Montreal Stock Exchange
The exchange started off on a very informal basis in 1832, officially becoming the Montreal Stock Exchange in 1872 with the three MacDougall brothers, along with James Burnett and Frank Bond being the driving force behind its development. At that time in Canada’s history, Montreal was the indisputable metropolis of the country, and by 1910 the number of trades at the Montreal Stock Exchange totaled around $2.1 million, compared to the $900,000 at the Toronto Stock Exchange. The following years saw periods of growth and decline, with political problems in Montreal resulting in Toronto taking over the role of Canada’s metropolis and surpassing the Montreal Stock Exchange in trade. During the 1970s, language became an issue in Montreal, with the provincial government of the Province of Quebec passing a decree known as the Charter of the French Language which stipulated French as the language of business in the province. As a result, a number of major companies took their business to the Toronto Stock Exchange, where business was carried out in English. Nevertheless, the Montreal Stock Exchange continued to operate successfully, albeit on a smaller scale that in its heyday.
Highlights in the subsequent years included the name change from the Montreal Stock Exchange to the Montreal Exchange in 1982, primarily to reflect the growing importance of a wider range of financial instruments. By the end of 2001 the MX became the first traditional exchange to transition from an open outcry environment to a fully electronic, automated trading system. Another first for the MX, was becoming the first foreign exchange to run day-to-day technical operations of an American exchange when in February 2004, the Boston Options Exchange (BOX) accepted MX as the sole provider of its electronic trading systems, with MX taking a 31.4% partnership interest in BOX. In December 2007, the Montreal Exchange merged with the Toronto Exchange under the ownership of the TMX Group.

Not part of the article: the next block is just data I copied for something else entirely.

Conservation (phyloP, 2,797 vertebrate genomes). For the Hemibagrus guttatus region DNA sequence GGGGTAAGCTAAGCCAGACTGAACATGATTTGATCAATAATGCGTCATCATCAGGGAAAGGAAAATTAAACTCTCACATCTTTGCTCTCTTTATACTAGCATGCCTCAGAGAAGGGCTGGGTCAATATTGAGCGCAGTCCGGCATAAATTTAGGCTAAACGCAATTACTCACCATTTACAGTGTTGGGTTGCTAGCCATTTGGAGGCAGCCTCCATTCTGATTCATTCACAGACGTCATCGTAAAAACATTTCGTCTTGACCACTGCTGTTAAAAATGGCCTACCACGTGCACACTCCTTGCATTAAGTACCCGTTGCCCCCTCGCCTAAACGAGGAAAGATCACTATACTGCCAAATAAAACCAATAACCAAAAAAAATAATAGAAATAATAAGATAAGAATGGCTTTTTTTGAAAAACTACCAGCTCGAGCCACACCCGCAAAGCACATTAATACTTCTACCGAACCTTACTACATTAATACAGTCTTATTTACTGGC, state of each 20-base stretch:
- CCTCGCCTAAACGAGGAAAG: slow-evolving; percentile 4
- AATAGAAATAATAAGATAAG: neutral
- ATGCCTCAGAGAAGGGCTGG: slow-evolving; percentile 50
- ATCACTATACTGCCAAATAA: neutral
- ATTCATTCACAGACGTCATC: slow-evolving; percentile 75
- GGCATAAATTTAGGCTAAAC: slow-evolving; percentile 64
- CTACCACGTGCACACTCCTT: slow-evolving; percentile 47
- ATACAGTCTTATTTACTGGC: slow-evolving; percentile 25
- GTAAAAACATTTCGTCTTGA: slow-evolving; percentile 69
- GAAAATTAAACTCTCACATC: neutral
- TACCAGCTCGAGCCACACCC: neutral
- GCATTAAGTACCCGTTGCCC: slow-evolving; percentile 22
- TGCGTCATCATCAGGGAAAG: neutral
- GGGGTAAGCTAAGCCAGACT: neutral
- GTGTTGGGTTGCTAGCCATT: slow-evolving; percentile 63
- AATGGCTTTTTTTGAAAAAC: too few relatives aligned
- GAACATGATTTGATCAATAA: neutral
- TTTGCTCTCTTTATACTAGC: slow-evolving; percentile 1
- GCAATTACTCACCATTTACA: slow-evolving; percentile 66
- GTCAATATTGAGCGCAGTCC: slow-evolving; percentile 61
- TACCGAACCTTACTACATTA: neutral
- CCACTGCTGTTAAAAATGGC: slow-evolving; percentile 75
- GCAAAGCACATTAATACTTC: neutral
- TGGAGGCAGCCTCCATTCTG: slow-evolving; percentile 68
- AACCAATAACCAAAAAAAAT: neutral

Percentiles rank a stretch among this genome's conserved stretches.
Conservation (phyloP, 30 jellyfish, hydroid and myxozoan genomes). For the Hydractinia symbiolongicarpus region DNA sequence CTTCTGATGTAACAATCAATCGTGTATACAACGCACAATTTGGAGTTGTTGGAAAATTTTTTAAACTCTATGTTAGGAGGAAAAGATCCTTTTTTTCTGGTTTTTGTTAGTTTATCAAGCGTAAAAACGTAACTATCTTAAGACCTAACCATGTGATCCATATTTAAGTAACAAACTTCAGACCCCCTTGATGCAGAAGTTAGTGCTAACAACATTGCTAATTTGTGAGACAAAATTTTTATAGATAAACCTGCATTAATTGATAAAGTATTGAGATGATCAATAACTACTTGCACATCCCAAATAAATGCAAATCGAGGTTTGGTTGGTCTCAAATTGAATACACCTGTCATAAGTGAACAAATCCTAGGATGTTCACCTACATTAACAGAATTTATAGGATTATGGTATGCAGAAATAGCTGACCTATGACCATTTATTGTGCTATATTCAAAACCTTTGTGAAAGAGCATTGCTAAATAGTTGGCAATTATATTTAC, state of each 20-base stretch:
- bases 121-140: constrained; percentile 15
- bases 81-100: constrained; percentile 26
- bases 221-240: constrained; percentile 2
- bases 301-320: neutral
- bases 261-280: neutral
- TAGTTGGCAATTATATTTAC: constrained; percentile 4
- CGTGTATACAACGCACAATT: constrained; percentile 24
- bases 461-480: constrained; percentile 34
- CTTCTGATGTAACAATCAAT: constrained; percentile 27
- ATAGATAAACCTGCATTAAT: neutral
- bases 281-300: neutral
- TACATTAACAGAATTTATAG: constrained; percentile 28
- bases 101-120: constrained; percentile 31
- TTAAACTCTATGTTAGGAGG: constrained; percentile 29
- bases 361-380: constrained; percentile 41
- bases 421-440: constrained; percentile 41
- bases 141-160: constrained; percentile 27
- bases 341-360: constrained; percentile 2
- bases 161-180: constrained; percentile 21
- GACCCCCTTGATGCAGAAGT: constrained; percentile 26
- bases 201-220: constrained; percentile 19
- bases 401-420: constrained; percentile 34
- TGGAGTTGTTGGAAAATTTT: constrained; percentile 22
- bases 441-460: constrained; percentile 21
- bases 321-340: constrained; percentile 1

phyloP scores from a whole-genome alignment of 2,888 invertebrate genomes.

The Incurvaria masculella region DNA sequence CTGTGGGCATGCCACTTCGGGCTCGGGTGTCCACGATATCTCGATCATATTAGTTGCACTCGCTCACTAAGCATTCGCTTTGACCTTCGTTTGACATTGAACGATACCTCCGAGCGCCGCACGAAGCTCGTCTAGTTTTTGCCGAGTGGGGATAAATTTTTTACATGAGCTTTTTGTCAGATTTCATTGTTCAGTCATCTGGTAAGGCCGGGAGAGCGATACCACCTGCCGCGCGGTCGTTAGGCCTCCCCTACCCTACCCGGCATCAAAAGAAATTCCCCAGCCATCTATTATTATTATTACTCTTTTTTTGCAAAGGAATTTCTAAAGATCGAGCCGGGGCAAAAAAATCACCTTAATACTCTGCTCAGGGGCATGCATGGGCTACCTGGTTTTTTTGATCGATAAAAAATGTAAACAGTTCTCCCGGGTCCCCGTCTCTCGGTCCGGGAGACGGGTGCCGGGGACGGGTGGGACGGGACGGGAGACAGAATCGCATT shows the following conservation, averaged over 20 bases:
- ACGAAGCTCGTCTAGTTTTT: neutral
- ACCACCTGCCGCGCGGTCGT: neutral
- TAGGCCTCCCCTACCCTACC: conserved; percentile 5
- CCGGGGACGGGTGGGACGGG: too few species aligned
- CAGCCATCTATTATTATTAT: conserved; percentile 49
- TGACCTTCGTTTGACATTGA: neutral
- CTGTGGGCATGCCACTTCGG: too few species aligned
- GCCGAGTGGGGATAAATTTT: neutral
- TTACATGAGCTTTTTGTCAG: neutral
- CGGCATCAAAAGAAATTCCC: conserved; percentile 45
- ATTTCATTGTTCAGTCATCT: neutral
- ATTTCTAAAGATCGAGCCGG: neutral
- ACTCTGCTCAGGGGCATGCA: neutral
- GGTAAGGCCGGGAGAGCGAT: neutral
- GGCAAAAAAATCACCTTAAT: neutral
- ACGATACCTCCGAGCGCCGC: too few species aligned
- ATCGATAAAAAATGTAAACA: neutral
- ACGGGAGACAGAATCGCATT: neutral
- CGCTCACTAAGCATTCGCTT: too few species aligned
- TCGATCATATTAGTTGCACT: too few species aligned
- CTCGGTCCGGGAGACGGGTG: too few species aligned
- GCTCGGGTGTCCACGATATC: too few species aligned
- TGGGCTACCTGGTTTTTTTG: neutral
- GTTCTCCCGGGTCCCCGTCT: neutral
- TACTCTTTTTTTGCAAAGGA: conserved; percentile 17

Currently the MX offers a wide range of risk management products to both individual and institutional investors in Canada and abroad, thereby serving one of the primary market segments of the global risk management industry, being that of exchange-traded derivatives. These include equity derivatives, index derivatives, currency derivatives and interest rate derivatives. As the MX clearing house, the Canadian Derivative Clearing Corporation (CDCC) manages risk exposures while providing central counterparty clearing services to clients.
Acknowledging its social responsibility, Montreal Exchange is working along with the Chicago Climate Exchange (CCX) to offer innovative solutions to the growing global challenge of climate change, with a view to setting up the first climate exchange in Montreal. Moreover, through the development of an innovative trading system called SOLA, MX is staying ahead of the pack in ground-breaking trading software.